narrative weight

The Shape of Stories: Part 3

In the last post, I discussed the idea behind narrative weight and how we can turn the fluctuations in a narrator’s depth of attention into a story shape. But that method of creating a shape is only one way to visualize narrative weight. A second way is to integrate a story’s narrative weight into its Vonnegutian shape.

As previously noted, Vonnegut created story shapes by graphing the ups and downs of a protagonist’s situation. His shapes allow us to see how seemingly disparate stories use similar narrative structures. But those stories are still disparate for a reason, right? And one of the things that makes them different is the way they use narrative weight.

I’ll explain more fully by comparing two stories: Story A and Story B. Both stories are a doomed love story and follow the same, basic Vonnegutian shape. The protagonists begin in a less-than-perfect state and are headed downward but, when they find love, their condition improves and things move upward until an event tears them from their love, sending them into a final, tragic descent. This gives us a Vonnegutian shape of:

Story Shapes - Doomed Love StoryBut Story A and Story B are not as alike as their Vonnegutian shape indicates. That’s because Story A is F. Scott Fitzgerald’s The Great Gatsby and Story B is a Hanya Yanagihara’s A Little Life. While both stories center around a doomed love (Gatsby and Daisy in The Great Gatsby and Jude and Willem in A Little Life), they take a vastly different approach, and not just in the length of the novels (The Great Gatsby is barely a fifth as long as A Little Life). A substantial part of their difference is in where the narrative weight of each story rests.

Before I go on, let me say I love both of these novels. I’m not attempting to compare their artistic merit; I’m attempting to show how, despite their Vonnegutian similarity, the shapes of their stories are still quite different.

We’ll begin with The Great Gatsby.

The central character is Jay Gatsby, but the character of Nick Carraway tells Gatsby’s story. That means it’s Carraway and his interests that determine what elements the narrative focuses deeply on and what elements the narrative speeds past. Carraway spends a long time on the lower part of the Vonnegutian curve upward, giving us glittering details of Gatsby’s parties and Gatsby’s demeanor. He also spends a long time on the beginning of the final slope downward, taking his time to set up and describe the confrontation between Gatsby and Daisy’s husband and the immediate fallout from that confrontation.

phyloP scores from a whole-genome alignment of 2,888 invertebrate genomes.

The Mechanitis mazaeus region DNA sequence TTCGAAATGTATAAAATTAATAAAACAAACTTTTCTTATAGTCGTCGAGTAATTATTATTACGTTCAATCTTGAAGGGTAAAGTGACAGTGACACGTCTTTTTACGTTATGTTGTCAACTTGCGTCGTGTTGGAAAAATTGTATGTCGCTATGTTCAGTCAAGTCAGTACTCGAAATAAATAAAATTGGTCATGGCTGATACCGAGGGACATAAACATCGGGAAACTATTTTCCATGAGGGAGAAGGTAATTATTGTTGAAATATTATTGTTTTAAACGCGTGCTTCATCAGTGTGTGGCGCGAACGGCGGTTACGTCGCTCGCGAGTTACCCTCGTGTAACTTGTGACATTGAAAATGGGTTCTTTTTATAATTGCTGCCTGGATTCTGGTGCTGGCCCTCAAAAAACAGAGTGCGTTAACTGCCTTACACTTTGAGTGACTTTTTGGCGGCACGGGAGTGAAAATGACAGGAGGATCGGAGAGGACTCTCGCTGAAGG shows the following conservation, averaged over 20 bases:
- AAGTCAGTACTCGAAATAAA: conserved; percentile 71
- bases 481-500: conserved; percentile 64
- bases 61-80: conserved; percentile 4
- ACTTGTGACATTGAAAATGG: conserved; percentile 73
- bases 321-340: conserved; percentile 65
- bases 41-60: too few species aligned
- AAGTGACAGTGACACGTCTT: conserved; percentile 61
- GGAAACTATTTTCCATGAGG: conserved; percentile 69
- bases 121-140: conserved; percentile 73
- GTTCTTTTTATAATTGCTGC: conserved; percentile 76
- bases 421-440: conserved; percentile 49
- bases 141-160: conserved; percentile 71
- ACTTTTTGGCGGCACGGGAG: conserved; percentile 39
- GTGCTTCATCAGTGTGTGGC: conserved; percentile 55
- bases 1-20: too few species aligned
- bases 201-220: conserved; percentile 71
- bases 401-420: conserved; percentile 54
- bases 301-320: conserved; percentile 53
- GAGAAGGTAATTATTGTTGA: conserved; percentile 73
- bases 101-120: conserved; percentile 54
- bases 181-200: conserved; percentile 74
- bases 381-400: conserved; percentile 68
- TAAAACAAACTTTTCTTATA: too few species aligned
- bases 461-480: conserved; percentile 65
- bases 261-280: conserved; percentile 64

However, Carraway spends relatively little time describing how Gatsby became Gatsby (the initial slide down), only a bit of time on Gatsby and Daisy’s affair (the upper part of the rising line) and just 15 pages on the aftermath of Gatsby’s ultimate death, relying on lyrical elevation (which I will discuss in my next post) rather than narrative weight to bring the novel to a close. In short, The Great Gatsby is heavily weighted around the early part of the Vonnegutian shape’s rise and the early part of the final fall and lightly weighted everywhere else.

How does that compare to A Little Life?

A Little Life uses a 3rd person omniscient-leaning narrator that dips in and out of the perspectives of the novel’s four primary characters. Yanagihara uses this expansive narrative voice to give us multiple views of the characters and to control the speed and intensity at which we learn about the novel’s central character, Jude St. Francis. It’s Jude’s story that holds most of the novel’s narrative weight, with his tragic past of victimhood described in graphic detail over the course of multiple flashbacks spaced throughout the novel’s second half.